The 39-year-old chef rose through the ranks of Greenhouse Tavern, just a few doors down from Cordelia’s new home, eventually becoming chef de cuisine. There, he met dozens of talented hospitality professionals, including Watts and pastry chef Ryan Boone. That project ended spectacularly when the brash chef Jonathon Sawyer, who has since ridden his motorcycle off into the sunset of Chicago’s Four Seasons, left his staff (and $1.5 million in unpaid debt) in his dust in 2019.
2020 wasn’t any nicer to Cimino. As an industry-crippling pandemic hit and after a short-lived stint at Summer House, operated by TownHall owners The George Group on the Lakewood-Cleveland border, he and Boone were happily helping to build the food program at Immigrant Son Brewery in West Lakewood. But that partnership soured just as quickly, leaving the culinary duo to scrape by with pop-ups and various odd jobs. Still, they found time to help the culinary community by launching Cleveland Family Meal, a free food pantry for hospitality workers who lost work during the pandemic.
As Cimino searched for his next project, Lola Bistro unexpectedly closed, kicking open a door of opportunity in one of Cleveland’s most coveted dining spaces. Who knows where he’d be if Greenhouse Tavern stayed open, any of those pandemic projects worked out or Symon decided to try to keep Lola alive.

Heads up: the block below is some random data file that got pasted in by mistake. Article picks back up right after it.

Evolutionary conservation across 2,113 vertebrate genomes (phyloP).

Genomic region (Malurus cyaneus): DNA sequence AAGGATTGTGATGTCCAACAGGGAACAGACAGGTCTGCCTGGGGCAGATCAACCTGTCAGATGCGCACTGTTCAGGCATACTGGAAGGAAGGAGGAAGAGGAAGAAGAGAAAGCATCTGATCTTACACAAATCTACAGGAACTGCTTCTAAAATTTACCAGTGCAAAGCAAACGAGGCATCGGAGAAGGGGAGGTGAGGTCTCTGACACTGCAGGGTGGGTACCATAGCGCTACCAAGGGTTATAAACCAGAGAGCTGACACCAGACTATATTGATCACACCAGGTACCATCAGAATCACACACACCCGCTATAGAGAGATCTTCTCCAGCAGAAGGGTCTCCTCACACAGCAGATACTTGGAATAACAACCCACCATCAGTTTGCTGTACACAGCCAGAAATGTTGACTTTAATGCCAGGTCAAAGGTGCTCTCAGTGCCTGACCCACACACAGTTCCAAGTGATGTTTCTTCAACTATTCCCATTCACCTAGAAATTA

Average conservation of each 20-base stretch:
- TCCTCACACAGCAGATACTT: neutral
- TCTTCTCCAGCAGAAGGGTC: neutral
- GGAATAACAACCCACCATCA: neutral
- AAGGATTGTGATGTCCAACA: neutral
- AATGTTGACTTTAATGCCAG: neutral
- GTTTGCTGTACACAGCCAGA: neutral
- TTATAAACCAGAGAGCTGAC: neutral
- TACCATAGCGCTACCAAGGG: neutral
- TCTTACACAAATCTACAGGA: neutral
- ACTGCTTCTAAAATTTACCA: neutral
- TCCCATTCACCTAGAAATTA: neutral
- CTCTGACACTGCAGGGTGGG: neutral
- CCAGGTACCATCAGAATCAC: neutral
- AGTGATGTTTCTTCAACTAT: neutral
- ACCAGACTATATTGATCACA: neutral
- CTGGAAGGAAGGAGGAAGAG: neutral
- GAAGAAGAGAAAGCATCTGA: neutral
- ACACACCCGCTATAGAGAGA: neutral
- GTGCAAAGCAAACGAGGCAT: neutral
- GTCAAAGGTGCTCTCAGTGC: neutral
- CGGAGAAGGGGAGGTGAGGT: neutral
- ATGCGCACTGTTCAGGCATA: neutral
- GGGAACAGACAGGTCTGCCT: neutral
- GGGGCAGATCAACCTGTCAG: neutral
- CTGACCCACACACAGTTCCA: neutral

“I wouldn’t have done things any other way. Every little detail in here feels like home,” Cimino says. “It feels like it was always meant to be, like it was meant to happen.”
While you’re not going to find Greenhouse Tavern wings on this menu, subtle nods to the past appear across the menu and the space. Most obviously, the Burger Box ($20) is an elevated and quartered-to-share version of the smash burger so beloved at Cimino and Boone’s pandemic pop-up, FatBoy Sammies.
What you’ll also find is a farm-to-table experience that resets the meaning of that oft-used phrase. Purveyors are not asterisks on this menu. Some dishes are even named after them. Thaxton’s garlic ($9) from the organic farm in Hudson is a halved garlic head roasted and meant to spread across toast. There’s even a space highlighting whatever the heck happens to be fresh that week at Kate’s Fish at the West Side Market.